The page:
CS 112D Lecture Notes - Database Basics with VB.NET (Chapter 1) - Craig Persiko
SQL Server Data Types
The data types used in SQL Server have different names than in Access or VB. Here are the most important
ones for us:
- boolean - like VB's Boolean
- datetime - like VB's Date
- float - like VB's Double
- int - like VB's Integer
- varchar - like VB's String
Building a Database in Visual Studio .NET
- You can build a database and its tables, etc. using VS.NET's Server Explorer, as outlined in your
- There is a typo on page 12: column name is Email, not E-mail.
- You can create database diagrams using Server Explorer or Visio. Visio is more poweful, but it only
comes with the Enterprise Architect edition of VS.NET, so we won't use it in this class.
Database Concept Review
- Database - a collection of Tables, Queries, etc. containing all the data relating to a
particular area (such as one company's records)
- Table - stores a category of data, e.g. Customer
- Field - one piece of data from a table, e.g. First Name
- Record - one value for each field, e.g. one customer's data from the table
- Primary Key - field that acts as unique record identifier (e.g. ID)
- Index - speeds up sorting by one field (or a combo of fields)
- Relationships (e.g. One-to-One, One-to-Many, Many-to-Many) - when one field in one table
corresponds to a field in another table. Many-to-Many relationships require a juncture table.
- Referential Integrity - ensures corresponding records exist in related tables. May include
Cascading Updates and/or Cascading Deletes
- Normalization - guidelines to ensure flexibility of data use and no repetition of information
- Query - a piece of SQL code executed on a database to modify or retrieve data.
Using VB.NET to connect to a database
- Before .NET, a Data Control was used in Visual Basic to coordinate data connections with GUI
controls. The Data control has been removed for .NET, in favor of automatically generated object code
(which is more flexible)
- In VB.NET, objects are used to connect to a database. We will study several of these classes in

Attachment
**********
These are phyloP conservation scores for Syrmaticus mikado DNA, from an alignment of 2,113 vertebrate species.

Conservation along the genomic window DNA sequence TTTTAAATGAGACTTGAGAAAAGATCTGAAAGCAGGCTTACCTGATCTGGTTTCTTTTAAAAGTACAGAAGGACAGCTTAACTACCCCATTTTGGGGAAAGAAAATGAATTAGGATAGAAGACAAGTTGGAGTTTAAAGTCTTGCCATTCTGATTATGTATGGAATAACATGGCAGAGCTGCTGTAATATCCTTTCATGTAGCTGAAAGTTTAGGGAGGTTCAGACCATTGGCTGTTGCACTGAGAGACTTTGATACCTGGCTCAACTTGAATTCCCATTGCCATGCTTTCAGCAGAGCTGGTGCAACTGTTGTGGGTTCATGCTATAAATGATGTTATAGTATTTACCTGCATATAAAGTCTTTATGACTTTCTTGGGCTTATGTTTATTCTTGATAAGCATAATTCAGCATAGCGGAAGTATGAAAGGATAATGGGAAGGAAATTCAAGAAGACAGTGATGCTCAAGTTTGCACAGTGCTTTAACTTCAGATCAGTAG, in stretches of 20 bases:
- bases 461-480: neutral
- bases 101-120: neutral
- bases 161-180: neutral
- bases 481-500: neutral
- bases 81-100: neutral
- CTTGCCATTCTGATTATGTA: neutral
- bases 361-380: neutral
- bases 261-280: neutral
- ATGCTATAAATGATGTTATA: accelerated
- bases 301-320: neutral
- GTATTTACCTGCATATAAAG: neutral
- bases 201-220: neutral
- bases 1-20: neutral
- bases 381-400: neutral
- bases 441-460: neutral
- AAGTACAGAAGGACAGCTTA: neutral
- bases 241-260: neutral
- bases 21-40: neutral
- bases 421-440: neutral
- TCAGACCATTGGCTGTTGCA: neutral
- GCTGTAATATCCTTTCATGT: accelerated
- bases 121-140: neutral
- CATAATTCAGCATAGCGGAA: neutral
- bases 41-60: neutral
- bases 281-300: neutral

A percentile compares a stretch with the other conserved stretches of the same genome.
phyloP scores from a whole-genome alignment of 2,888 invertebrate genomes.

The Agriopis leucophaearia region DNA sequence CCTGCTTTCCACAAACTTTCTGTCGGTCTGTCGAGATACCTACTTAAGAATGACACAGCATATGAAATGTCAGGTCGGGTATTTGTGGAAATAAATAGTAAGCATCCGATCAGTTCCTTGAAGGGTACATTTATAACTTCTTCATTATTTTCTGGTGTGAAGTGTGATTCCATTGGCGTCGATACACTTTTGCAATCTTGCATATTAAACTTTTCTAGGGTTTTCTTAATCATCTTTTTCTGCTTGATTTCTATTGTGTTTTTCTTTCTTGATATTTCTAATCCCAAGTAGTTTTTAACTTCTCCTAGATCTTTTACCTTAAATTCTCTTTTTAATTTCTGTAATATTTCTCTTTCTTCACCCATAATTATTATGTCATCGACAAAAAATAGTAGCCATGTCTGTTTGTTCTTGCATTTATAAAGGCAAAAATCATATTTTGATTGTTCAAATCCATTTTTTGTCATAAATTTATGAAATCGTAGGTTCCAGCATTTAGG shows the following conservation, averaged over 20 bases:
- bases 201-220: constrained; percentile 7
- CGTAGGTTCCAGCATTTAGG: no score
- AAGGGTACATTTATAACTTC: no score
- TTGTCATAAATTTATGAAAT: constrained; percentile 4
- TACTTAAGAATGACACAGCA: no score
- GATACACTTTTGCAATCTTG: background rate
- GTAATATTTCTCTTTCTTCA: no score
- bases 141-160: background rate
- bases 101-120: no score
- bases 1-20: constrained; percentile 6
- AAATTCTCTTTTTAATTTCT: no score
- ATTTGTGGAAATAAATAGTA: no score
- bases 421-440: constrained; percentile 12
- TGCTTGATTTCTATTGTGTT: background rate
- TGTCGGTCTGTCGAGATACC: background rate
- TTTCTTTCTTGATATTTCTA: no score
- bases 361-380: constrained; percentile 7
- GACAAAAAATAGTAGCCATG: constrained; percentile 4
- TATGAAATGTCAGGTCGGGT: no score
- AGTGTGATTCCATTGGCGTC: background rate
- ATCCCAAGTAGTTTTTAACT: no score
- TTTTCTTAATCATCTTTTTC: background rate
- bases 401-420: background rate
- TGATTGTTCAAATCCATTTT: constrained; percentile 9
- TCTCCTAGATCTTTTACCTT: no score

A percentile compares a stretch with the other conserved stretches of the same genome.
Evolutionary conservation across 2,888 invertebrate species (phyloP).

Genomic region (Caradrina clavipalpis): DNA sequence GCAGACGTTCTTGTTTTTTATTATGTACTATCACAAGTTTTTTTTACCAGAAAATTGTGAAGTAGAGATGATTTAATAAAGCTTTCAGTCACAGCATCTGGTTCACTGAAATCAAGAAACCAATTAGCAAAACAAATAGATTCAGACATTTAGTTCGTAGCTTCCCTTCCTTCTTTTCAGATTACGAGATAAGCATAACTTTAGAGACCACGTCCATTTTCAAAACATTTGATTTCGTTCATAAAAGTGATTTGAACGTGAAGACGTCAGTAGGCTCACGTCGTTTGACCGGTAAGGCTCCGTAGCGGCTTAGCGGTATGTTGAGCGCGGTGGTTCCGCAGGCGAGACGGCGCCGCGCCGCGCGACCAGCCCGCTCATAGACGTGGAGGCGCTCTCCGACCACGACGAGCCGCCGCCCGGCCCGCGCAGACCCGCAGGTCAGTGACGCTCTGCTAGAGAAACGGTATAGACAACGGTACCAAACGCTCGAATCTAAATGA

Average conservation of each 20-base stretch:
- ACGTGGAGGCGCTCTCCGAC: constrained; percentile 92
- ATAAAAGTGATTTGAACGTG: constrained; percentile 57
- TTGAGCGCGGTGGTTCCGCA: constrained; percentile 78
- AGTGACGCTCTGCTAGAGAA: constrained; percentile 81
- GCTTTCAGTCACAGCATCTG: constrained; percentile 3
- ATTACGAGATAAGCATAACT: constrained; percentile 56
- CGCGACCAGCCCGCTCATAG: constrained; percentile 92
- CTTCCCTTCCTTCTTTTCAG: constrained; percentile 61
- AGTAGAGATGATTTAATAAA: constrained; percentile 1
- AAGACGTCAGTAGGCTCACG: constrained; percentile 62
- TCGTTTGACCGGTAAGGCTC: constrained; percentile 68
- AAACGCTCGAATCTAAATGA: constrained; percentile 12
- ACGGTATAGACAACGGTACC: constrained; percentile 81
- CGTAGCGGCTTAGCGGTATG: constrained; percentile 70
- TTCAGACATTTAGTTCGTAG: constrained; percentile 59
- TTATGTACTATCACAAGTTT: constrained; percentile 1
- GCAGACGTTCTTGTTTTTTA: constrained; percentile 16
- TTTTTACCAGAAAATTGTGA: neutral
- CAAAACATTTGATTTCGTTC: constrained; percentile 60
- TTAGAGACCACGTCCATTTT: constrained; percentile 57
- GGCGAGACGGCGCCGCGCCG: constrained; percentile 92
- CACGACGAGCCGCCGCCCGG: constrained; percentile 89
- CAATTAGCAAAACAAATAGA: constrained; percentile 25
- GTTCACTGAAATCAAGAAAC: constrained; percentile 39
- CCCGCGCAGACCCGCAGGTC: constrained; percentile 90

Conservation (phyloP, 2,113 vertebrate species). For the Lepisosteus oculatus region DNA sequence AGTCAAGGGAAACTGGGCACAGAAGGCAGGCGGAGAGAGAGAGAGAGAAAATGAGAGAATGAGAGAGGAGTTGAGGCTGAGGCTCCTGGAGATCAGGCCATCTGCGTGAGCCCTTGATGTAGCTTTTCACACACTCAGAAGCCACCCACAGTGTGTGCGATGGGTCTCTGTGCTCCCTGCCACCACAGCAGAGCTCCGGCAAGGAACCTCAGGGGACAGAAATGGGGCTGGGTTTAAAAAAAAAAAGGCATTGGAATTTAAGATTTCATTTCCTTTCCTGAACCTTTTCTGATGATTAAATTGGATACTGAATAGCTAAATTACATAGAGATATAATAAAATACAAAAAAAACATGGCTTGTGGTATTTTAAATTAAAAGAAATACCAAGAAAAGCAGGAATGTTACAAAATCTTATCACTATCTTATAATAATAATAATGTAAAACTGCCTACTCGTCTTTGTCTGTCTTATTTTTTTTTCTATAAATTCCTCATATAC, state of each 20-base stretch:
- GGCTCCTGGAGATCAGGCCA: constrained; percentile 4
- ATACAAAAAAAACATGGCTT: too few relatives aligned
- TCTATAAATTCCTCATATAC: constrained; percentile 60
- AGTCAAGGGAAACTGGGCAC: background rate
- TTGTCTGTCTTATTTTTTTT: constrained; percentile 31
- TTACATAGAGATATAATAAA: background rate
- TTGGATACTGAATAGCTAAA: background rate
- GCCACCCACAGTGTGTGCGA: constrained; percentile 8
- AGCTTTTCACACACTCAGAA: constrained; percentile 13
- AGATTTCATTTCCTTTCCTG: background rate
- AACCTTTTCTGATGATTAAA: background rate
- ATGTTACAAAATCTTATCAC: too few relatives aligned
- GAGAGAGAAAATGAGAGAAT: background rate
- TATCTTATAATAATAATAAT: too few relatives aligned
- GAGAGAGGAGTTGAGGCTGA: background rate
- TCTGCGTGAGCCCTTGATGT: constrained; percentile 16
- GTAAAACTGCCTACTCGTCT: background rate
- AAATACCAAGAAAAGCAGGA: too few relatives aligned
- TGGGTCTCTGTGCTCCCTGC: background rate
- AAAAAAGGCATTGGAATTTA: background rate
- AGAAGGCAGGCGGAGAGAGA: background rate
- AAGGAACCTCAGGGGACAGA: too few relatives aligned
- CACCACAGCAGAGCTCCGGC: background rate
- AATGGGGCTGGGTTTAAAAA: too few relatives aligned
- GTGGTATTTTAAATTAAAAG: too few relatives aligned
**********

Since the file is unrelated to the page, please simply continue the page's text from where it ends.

detail, but following is a brief overview of the major classes we'll use:
- SqlConnection - a class which maintains a connection to a database
- SqlDataAdapter - a class which retrieves data from a SqlConnection
- DataReader - a class which stores and provides read-only access to data retreived from a
- DataSet - Like a DataReader, but also includes the ability to change the data.
- The Fill method of the DataAdapter must be called to link it to a DataReader or DataSet.
- Once objects of the above 3 classes have been setup, a Windows control can be bound to a DataReader
or DataSet, automatically displaying the data that's been retrieved.
- DataGrid - a VB control which provides a grid view of all the data stored in a table.
- To bind a DataGrid to a DataSet, set the DataGrid's DataSource property to the name of the
- The DataGrid has a DataMember property which stores the name of the table to be displayed.
- Step-by-step instructions for viewing data in a DataGrid start on page 36 of your textbook.
- There is a typo on page 37: in the middle of the page under number 3, the second line of code should
ByVal e As System.EventArgs) Handles _
- Step-by-step instructions for viewing data one record at a time in TextBoxes start on page 38 of
- There is also a typo on page 39 in the middle of the page under number 3: the last line of the Sub
Me.BindingContext(DsCustomer1, "tblCustomer").Position -= 1
- To bind a TextBox to a DataSet, go to the (DataBindings) section and set the Text
property to the field you wish to be displayed. Or in code, call the Add method of the DataBindings
property of the TextBox.
- To navigate between records in a DataSet, you need to call your form's BindingContext property,
which has a Position property. Add to the position to move forward in the DataSet.
Modifying Records using Data-Aware Controls
- Using code such as described above, data may be changed, but those changes will not be saved to the
database; the DataSet in memory is the only thing that gets changed.
- To save changes to a DataSet, the DataAdapter's Update method must be called with that
DataSet as the argument.
- Changes to the current record aren't saved unless the BindingContext's current edit is finished. This
happens automatically if you navigate to a new record, or you can call EndCurrentEdit() on the
BindingContext to make it end the current edit. Then calling Update on the DataAdapter will save the
- To create a new record in a DataSet, use the AddNew() method of the form's BindingContext
property. Moving off the new record should save changes, as will a call to the DataAdapter's Update
- To cancel an edit of a new or existing record, use the CancelCurrentEdit() method ofthe
- To delete a record from a DataSet, use the RemoveAt method of the BindingContext, specifying
the record number (Position) as the argument.
VB Syntax Note: With ... End With blocks
When you're calling a lot of methods of a particular object, you can use a With ... End With
block to specify set a default object for all method calls. Here is an example. The following code will
delete the current record from a DataSet from the Customer table:
And here is the same code using a With...End With block:
With Me.BindingContext(DsCustomer1, "tblCustomer")
Validating Data Entry
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